Deon Oosthuizen, Director of Police Monitoring and Evaluation at the Department of Community Safety (DoCS), will serve on this team that the SAPS has been tasked with pulling together. A civilian expert will also be nominated to serve.
Some of the measures announced on Monday are far-reaching and include the appointment of a special Police Ombudsman to oversee complaints with regard to how police implemented the Domestic Violence Act, the establishment of a multi-sectorial task team on youth gangs, a provincial task team to gauge community response to illegal liquor outlets, the deployment of the province’s first “Mobile Safety Kiosk” to the area as well as 30 young people trained through the Violence Prevention through Urban Upgrade (VPUU) programme.
In an attempt to keep children occupied during the December school holidays, a vulnerable period as parents were often at work, the department had set aside R500,000 for a “Youth, Safety and Religious Programme” as well as increasing its support for the night soccer league operated by Amandla Edu-Football. A further R2.5 million had been set aside for “other priority areas in the Western Cape” and adverts would soon be placed in community newspapers inviting organisations to partner with his department.
A draft Memorandum of Agreement with SAPS was also being prepared, said Plato, to clarify and regulate the legislative framework as well as the relationship between his department and the SAPS. This memorandum would particularly deal with complains about SAPS service delivery as well as providing for unannounced visits to police stations.
His department, said Plato, would seek to find solutions to the heavy load and poor detective work at Khayeltisha police stations “and in general, across the province” in proposals contained in the National Development Plan (NDP) which included a proposed two-tier stream of recruitment. In addition his department would offer training to Neighbourhood Watches (NW), Community Policing Forums (CPFs) as to their functions and responsibilities.
Plato said CPSs in Khayelitsha would be given more funding and resources and academics would also be consulted to look at methods of providing community mediation services.
In an attempt to address vigilantism, Plato said the DoCS would convene a forum of local school principals, churches and religious institutions, CPFs, NGOs, community based organisations and SAPS managers. This was a priority for the Policing Needs and Priorities meeting for the police cluster due to take place on September 20, he added.
Plato also announced the establishment of multi-sectorial task team on youth gangs with the Western Cape Department of Social Development as a key partner. The national Department of Justice and the SAPS would, said Plato, “have an integral role to play here”.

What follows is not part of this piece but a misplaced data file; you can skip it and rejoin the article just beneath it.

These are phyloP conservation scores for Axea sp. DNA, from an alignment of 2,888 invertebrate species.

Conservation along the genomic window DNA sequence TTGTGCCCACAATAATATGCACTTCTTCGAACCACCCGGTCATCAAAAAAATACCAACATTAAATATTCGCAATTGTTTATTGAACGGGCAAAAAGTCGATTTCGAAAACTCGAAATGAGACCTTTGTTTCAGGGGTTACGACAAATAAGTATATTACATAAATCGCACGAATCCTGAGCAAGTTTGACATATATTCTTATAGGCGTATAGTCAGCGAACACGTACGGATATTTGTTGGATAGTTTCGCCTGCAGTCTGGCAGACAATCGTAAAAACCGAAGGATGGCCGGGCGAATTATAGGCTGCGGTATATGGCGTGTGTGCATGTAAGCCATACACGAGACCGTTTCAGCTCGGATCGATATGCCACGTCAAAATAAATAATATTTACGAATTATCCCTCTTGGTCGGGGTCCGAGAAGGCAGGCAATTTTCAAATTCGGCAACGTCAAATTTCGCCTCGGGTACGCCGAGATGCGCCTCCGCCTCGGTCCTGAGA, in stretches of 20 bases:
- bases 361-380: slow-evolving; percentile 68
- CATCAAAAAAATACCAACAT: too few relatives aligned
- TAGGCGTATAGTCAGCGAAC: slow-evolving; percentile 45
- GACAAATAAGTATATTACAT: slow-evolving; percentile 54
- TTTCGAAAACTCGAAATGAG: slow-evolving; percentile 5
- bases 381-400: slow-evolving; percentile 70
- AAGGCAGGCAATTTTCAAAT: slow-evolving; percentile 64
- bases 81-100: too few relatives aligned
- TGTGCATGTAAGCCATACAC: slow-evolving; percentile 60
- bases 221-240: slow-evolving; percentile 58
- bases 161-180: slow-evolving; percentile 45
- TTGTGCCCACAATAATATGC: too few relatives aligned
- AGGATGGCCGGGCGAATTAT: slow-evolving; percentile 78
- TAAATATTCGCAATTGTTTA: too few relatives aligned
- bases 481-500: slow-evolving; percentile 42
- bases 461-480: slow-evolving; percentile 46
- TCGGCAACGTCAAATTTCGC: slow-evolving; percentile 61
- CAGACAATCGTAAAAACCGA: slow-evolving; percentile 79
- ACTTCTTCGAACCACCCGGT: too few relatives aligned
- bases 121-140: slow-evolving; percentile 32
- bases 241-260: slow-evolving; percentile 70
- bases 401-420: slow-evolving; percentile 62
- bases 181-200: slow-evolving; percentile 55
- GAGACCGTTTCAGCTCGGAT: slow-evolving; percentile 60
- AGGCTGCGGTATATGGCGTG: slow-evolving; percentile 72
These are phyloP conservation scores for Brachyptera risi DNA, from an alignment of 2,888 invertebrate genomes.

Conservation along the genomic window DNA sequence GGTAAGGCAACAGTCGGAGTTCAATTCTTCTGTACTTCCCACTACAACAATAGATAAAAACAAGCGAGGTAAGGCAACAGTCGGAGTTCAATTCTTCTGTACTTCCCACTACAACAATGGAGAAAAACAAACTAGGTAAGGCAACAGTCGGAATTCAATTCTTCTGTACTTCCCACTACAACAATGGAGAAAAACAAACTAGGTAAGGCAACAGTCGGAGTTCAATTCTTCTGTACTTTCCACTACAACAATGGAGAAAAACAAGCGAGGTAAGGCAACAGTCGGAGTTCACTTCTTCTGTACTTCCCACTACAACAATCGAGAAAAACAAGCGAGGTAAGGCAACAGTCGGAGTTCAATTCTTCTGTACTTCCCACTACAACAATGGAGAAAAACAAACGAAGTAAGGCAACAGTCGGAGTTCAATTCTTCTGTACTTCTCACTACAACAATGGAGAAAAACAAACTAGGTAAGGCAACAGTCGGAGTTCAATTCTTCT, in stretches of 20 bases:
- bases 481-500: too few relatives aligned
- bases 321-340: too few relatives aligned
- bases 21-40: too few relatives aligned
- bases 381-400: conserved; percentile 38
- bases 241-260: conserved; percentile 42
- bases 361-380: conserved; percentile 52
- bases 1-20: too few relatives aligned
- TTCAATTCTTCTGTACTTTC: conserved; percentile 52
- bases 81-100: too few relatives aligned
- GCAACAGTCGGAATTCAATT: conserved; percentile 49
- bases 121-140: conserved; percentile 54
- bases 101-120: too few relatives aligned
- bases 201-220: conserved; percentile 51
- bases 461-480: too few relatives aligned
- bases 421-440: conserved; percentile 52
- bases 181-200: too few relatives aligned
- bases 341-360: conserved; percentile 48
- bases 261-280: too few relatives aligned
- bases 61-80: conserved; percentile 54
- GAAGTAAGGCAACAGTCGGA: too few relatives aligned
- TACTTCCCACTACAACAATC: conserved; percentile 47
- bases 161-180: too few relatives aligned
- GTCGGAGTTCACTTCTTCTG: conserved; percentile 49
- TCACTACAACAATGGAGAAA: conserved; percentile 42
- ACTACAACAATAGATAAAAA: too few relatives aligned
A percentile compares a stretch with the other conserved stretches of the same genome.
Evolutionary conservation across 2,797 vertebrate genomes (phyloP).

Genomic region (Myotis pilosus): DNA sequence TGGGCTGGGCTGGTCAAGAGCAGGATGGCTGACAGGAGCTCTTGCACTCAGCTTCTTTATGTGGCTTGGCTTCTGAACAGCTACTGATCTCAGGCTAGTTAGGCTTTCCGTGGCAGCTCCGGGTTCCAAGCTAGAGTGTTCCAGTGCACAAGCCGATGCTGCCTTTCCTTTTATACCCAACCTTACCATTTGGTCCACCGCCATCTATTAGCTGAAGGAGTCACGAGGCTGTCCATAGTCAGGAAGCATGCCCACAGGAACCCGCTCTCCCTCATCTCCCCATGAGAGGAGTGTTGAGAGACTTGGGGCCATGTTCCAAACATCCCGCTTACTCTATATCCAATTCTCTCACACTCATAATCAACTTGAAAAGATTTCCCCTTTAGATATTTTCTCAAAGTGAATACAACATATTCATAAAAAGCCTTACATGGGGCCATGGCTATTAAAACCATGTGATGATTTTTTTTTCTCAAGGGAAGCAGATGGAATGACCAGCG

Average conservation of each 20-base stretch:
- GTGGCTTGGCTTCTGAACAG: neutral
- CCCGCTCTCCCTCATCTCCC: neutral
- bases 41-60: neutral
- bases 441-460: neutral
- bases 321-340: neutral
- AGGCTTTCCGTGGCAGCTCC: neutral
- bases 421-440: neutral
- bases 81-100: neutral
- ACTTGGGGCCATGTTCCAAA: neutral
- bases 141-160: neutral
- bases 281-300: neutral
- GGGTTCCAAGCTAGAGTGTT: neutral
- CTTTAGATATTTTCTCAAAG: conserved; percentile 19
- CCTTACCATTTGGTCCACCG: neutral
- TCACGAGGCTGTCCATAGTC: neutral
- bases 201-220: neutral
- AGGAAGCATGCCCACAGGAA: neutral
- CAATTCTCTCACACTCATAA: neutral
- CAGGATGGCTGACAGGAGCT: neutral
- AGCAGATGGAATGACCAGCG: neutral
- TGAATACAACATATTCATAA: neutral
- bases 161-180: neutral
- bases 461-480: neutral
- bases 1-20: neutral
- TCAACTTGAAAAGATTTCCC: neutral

Plato added that he had confidence in embattled Western Cape Police Commissioner Arno Lamoer, who is facing charges, with four other top cops, of corruption and racketeering – a matter Plato declined to comment on at yesterday’s conference.
While the residents of Khayelitsha can soon look forward to a measure of respite, those in adjacent areas and surrounding townships are saddled with many of the same problems and recurring complaints.
Visiting Nyanga – the murder capital of South Africa – last month Lamoer faced angry residents who are deeply unhappy with the performance of the Nyanga police. Lamoer has subsequently promised 46 additional officers for the station.
It is clear that the deep-rooted problems in the SAPS cannot only be addressed from area to area and that there are common complaints that have been voiced by communities for years. It took the groundbreaking Khayelitsha Commission to provide a space and a voice for the ordinary people of these violence-riddled areas to be heard and seen. While it appears as if provincial officials are all committed to providing a police service that in fact does “serve” citizens, it is now up to the National Minister of Police, Nkosinathi Nhleko, as well as National Police Commissioner Riah Phiyega, to announce their “plan of action” in line with the commission’s recommendations and, of course, timelines.
At the end of the press conference, Plato said he hoped that the local model adopted in Khayelitsha would be implemented countrywide.
Meanwhile, a desperate father will this week continue his quest to find answers as to why no one has been arrested or punished for the rape of his three-year-old child. What has happened to the other eight children Plato said had been raped is anyone’s guess. DM
Photo: Residents walk through shacks in Cape Town’s crime-ridden Khayelitsha township in this picture taken July 9, 2012. REUTERS/Mike Hutchings